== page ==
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and he will inform you, 1 John v. io. that every one who believeth not the record that God hath given of his Son, maketh him a liar. This is a repetition of the first tranfgression, with peculiar circumstances of aggravation. Unbelief was the root of Adam's fin: for had he truly believed that the threatening was to be executed, he would not have dared to incur the penalty. And can it be less criminal to charge God with falsehood in a profession of kindness, than in a threatening of difpleasure ? Nay, is it not a worse species of deceit, to flatter with delusive hopes, than to frighten with unreal terrors? and yet an unbeliever of gofpelgrace doth in effect charge God with this very fpecies of deceit; and that not only in the face of the strongest repeated declarations of good-will, but against every kind of confirmation that the most distrustful sufpicion could require or devise, Adam had no other restraint but a naked threatening : he had feen no exertion of punitive justice; every thing around him was expressive of the perfect goodness of its author; and there was no precedent or example of the

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penalty with which the prohibition was enforced. But what have we in support of the gospel-record? or rather, let me ask, What addition could be made to the evidence already afforded us, that it is faithful and true? We have the promise of God, confirmed by his oath; we have the gift of his own Son to be the propitiation for our sins; we are not only permitted, but invited, nay commanded, to come to the Saviour, with this most endearing declaration, that such as come to him shall in no wise be rejected or cast out by him. And shall not this accumulated, this fuperabundant evidence deter us from the presumption of calling God a liar? or rather, shall it not produce in us, that full assurance of faith, with which the Apostle exhorteth us to draw near to God by the blood of Jesus ?

The third qualification, expressed in these words, having our hearts Sprinkled from an evil conscience, is an advance upon the other two, and implies a personal application of the blood of Christ to ourselves: for it is this alone 'that, as we read verse 14. of the preceding chapter, can purge the conscience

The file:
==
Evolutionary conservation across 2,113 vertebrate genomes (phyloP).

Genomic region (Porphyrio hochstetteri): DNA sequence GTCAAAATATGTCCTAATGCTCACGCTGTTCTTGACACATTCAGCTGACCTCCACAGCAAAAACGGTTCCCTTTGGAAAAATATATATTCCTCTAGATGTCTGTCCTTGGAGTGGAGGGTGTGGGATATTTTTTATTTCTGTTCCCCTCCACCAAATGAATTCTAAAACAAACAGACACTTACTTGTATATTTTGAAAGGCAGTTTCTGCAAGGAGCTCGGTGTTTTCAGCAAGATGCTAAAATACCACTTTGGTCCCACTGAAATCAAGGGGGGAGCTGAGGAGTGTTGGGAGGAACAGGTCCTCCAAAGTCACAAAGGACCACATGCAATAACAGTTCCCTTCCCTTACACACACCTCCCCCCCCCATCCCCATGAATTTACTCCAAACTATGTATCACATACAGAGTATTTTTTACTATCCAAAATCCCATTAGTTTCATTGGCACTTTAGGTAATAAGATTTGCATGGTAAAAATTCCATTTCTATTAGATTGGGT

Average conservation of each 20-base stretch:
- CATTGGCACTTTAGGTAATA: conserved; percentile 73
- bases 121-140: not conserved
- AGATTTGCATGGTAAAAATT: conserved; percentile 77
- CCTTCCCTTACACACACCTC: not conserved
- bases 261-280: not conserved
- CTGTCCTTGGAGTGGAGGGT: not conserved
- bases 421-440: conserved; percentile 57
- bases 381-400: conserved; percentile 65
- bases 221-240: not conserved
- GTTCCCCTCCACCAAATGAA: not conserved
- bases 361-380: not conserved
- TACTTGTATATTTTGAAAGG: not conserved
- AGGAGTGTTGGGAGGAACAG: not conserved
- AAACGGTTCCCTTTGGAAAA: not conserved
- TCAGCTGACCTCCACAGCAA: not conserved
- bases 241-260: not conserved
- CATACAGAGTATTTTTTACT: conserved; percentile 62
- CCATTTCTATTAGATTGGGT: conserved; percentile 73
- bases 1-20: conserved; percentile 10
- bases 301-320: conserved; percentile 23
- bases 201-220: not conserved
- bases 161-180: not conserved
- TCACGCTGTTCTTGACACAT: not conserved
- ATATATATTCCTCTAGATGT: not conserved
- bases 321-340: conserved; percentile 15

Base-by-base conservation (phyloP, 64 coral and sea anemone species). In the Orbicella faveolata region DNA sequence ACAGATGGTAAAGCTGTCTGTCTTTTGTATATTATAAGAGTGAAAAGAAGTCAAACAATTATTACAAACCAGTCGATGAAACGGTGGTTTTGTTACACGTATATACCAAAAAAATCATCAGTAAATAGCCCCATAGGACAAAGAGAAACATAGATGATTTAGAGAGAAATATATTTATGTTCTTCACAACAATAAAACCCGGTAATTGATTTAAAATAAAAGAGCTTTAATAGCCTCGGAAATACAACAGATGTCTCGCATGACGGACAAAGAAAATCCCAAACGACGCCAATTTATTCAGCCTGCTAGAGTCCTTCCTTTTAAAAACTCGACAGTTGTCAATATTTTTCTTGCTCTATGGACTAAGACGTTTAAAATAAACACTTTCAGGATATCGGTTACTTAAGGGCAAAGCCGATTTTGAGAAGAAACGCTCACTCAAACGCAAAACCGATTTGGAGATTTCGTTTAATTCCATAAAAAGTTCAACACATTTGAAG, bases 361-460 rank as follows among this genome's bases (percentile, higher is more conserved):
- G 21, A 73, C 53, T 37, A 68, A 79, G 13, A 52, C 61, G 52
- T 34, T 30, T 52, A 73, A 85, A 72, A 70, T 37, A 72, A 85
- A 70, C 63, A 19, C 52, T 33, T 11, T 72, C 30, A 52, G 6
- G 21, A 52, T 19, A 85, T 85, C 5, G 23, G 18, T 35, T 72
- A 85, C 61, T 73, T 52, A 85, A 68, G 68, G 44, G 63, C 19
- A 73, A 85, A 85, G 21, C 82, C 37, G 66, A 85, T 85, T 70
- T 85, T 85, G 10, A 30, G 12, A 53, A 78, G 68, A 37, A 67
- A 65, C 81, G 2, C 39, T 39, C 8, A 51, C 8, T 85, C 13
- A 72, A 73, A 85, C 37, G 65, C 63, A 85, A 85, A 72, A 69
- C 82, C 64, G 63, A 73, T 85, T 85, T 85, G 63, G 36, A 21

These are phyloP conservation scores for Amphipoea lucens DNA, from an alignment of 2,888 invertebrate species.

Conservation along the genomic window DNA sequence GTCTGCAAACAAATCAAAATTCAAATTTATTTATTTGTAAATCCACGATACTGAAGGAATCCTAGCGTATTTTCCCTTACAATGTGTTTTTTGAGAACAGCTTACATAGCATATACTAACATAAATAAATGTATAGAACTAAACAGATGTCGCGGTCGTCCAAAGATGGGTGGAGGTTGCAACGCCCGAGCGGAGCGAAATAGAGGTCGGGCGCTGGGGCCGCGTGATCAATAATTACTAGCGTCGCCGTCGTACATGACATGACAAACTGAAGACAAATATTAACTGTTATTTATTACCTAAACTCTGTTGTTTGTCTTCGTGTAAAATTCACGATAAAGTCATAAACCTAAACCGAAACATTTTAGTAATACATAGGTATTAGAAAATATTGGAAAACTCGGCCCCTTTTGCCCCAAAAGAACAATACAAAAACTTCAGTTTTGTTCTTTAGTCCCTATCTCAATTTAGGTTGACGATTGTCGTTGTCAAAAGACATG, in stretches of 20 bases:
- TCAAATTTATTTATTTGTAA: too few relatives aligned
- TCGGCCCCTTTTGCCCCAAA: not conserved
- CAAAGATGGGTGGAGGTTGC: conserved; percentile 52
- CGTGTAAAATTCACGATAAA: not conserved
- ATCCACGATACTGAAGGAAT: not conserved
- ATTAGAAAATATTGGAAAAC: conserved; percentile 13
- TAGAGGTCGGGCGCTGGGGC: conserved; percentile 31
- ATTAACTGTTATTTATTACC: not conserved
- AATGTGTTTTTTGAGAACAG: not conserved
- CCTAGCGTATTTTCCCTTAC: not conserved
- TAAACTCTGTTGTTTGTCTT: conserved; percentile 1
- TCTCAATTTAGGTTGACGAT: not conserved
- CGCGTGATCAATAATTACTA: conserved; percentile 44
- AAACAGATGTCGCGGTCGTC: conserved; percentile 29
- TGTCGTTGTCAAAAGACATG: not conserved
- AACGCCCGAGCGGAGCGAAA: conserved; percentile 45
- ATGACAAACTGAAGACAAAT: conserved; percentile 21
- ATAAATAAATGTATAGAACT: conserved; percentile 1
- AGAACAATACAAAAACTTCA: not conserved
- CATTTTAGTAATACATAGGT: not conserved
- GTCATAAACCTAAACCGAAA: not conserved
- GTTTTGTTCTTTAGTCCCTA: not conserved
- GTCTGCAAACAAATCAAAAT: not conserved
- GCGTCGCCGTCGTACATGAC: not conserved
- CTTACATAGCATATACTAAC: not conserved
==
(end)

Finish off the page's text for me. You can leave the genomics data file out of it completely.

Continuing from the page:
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from dead works, and vanquish thofe fears of wrath, which, by representing God as an implacable enemy, drive us from his presence, and render him an object of terror and averfion, rather than of desire and love. . . This personal application of the blood of {prinkling, is too commonly considered in the light of a privilege, rather than as a duty. And a privilege it surely is ; but such a privilege as we are strictly bound in duty to make use of: For this, faith the Apostle John, is the command of God, that we should believe on the name of bis Son Jesus Cbrift ; which certainly includes more than a general persuasion, however full and assured, that Jesus is a necessary and sufficient Saviour. It can mean no less, than that they to whom the command is given, should believe on the name of Christ for themselves, and put their trust in him, as one who is both willing and able to save them in particular.

But the question may be put, and it hath been put by many, How am I to know that this obliging command is addressed to me ?

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It might fuffice for an answer, to desire those who ask the question, to turn over to that part of Scripture where the words I have just now quoted are recorded, 1 John iii. 23. There it is written, “ This is his command“ ment, that we should believe on the name “ of his Son Jesus Christ, and love one ano" ther, as he gave us commandment.”

Now, no body doubts, that the last of these precepts extends to him ; and yet the fame authority which enjoins mutual love, commands us to believe on the Lord Jesus Chrift; and the Apostle, you fee, unites them both in one sentence. How comes it, then, that any should make a difference between the two, in point either of extent or obligation, or limit the one commandment any more than the other?

But as this is a difficulty with which the truly serious only are apt to be distressed, · I must not stop here, but beg them to con

sider, whether it would not be more reasonable to put the question in this form, How do I know, or rather, What ground can I find to fufpect, that the commandinent to believe on the Saviour doth not extend to

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me? It is undeniable, that none of the human race are excepted by name; the invitation or call is addressed to men indefinitely; “ Look unto me, and be ye saved, « all the ends of the earth.”-“ Unto you,

O men, I call, and my voice is to the fons e of men.” Say, then, my friends, under what fatal denomination can you find yourfelves excluded from the fountain opened for Gn and for uncleanness? Surely not as finners; for this denomination is common to all men, and “ Christ came not to call the " righteous, but sinners to repentance:" this was his very errand,' “ to feek and to save « that which was lost.” Neither can it be as great finners; for Paul testifies, that Christ came to íave the c ief of niñers. “ His 46 blood cleanseth from all n;" and many examples are recorded of the most infamous transgressors, who have been washed, and fanctified, and justified, in the name of the Lord Jesus, and by the Spirit of our God. Much less then can it be as deeply-convinced and self-condemning i!nners; for under this denomination you are ex essly invited to have recourse to him : « Come unto me, all

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